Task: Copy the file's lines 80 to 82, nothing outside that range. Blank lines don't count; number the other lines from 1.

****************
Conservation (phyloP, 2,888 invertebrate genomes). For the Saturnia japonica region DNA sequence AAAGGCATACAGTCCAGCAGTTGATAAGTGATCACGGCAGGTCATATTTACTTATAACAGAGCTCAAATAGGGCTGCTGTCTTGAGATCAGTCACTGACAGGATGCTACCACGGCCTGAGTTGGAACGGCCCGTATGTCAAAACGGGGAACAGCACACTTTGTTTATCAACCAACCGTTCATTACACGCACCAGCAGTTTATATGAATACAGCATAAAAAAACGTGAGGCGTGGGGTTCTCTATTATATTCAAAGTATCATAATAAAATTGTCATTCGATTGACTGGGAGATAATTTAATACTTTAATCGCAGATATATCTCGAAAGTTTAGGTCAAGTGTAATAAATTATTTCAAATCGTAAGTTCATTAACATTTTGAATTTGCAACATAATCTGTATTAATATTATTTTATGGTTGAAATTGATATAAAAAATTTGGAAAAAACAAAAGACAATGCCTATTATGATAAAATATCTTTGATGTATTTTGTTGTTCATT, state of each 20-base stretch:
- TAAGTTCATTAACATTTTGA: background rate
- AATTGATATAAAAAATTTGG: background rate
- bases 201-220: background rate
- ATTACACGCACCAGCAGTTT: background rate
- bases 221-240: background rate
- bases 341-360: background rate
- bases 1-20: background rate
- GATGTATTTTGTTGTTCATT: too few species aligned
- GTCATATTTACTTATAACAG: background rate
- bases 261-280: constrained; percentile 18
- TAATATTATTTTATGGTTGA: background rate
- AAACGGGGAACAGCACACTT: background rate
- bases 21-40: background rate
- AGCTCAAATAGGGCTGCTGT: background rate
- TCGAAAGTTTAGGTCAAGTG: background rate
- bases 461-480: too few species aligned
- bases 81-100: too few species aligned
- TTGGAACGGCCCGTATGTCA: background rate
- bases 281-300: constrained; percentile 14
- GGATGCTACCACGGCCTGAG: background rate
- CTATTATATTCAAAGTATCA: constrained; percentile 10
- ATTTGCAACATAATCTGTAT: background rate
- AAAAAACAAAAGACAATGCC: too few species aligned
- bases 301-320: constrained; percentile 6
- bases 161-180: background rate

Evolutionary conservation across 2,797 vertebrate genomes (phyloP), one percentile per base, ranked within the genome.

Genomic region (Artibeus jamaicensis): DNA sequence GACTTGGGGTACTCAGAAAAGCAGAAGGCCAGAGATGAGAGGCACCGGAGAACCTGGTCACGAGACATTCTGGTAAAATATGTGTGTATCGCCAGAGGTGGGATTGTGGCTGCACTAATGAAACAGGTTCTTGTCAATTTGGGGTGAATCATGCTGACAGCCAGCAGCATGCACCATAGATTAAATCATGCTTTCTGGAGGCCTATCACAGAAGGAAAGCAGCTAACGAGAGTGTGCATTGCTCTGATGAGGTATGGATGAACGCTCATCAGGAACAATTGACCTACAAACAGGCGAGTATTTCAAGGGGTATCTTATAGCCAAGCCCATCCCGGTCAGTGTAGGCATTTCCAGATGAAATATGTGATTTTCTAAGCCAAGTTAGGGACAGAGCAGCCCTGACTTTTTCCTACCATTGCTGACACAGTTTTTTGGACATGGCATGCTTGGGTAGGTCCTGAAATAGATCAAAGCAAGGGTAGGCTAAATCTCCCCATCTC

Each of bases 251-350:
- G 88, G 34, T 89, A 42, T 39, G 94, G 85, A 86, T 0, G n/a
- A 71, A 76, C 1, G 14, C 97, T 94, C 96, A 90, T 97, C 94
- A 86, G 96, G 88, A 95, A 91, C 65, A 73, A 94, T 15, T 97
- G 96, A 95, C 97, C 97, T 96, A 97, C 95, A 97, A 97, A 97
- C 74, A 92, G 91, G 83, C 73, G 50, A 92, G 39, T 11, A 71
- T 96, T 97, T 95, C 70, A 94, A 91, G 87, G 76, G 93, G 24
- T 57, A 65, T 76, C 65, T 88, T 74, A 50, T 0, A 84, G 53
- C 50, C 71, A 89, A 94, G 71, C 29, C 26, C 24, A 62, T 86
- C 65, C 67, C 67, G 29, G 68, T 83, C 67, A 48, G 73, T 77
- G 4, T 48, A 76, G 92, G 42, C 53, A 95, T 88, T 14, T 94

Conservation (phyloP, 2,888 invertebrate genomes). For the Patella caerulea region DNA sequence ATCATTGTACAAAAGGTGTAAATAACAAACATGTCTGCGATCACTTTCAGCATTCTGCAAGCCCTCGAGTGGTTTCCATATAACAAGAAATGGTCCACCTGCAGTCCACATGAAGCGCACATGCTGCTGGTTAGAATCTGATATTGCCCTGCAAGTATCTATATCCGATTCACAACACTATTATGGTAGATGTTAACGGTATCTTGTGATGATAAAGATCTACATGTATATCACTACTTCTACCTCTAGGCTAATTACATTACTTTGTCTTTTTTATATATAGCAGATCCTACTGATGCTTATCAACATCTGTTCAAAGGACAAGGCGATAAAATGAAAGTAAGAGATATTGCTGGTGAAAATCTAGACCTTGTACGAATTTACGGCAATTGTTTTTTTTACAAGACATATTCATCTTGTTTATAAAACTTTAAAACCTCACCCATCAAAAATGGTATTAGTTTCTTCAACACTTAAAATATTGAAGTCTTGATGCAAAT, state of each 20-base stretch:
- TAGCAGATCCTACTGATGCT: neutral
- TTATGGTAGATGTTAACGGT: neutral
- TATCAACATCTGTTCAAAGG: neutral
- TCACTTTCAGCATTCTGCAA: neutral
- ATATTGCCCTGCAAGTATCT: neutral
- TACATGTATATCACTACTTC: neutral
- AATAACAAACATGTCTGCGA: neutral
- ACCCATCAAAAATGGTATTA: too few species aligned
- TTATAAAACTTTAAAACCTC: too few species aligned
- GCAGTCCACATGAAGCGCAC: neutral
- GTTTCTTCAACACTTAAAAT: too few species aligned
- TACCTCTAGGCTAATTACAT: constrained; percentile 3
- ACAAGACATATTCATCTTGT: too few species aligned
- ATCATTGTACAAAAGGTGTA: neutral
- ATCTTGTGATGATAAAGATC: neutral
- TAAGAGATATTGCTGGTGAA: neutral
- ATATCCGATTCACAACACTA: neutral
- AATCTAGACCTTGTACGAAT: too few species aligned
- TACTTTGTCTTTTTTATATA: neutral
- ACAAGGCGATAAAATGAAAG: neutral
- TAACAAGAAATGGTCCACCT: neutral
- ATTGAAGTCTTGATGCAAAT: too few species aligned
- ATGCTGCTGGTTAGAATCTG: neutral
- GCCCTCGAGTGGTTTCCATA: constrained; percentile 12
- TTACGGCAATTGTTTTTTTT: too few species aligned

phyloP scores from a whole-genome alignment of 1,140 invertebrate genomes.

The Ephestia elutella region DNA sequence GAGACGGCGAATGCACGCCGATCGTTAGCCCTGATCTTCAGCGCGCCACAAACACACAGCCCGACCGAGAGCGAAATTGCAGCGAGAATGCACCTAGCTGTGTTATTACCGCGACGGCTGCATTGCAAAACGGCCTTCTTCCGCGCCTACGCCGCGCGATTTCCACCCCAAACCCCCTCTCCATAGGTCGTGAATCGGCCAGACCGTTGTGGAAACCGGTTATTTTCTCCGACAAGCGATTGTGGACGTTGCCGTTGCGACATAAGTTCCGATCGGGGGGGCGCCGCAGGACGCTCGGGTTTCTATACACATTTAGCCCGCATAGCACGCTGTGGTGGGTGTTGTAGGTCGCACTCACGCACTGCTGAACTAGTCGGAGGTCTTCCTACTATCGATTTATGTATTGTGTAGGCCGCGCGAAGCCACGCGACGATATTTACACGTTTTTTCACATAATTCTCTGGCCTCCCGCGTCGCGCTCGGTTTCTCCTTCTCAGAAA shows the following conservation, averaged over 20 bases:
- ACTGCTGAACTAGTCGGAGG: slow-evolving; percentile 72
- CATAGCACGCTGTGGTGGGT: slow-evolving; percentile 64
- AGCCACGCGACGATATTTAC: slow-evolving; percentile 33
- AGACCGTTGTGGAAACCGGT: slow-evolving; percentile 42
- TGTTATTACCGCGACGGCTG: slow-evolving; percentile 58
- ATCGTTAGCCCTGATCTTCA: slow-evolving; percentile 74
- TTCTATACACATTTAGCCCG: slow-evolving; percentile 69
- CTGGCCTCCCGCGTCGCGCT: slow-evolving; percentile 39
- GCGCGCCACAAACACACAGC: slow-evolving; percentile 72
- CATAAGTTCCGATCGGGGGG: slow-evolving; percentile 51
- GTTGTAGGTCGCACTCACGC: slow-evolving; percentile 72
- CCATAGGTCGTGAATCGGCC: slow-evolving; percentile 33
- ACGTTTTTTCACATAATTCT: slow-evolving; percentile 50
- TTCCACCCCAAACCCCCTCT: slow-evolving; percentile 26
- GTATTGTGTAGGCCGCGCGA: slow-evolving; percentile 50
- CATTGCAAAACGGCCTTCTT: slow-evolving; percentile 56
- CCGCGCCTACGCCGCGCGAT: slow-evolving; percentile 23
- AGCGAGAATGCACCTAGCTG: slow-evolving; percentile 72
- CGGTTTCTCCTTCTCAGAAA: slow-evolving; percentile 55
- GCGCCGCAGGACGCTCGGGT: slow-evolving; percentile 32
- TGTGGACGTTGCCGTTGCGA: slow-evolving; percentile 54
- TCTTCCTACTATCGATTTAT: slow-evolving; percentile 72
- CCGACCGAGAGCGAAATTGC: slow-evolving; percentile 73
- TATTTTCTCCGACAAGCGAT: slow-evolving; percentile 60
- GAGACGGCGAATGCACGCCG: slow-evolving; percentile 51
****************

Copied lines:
- ACGTTTTTTCACATAATTCT: slow-evolving; percentile 50
- TTCCACCCCAAACCCCCTCT: slow-evolving; percentile 26
- GTATTGTGTAGGCCGCGCGA: slow-evolving; percentile 50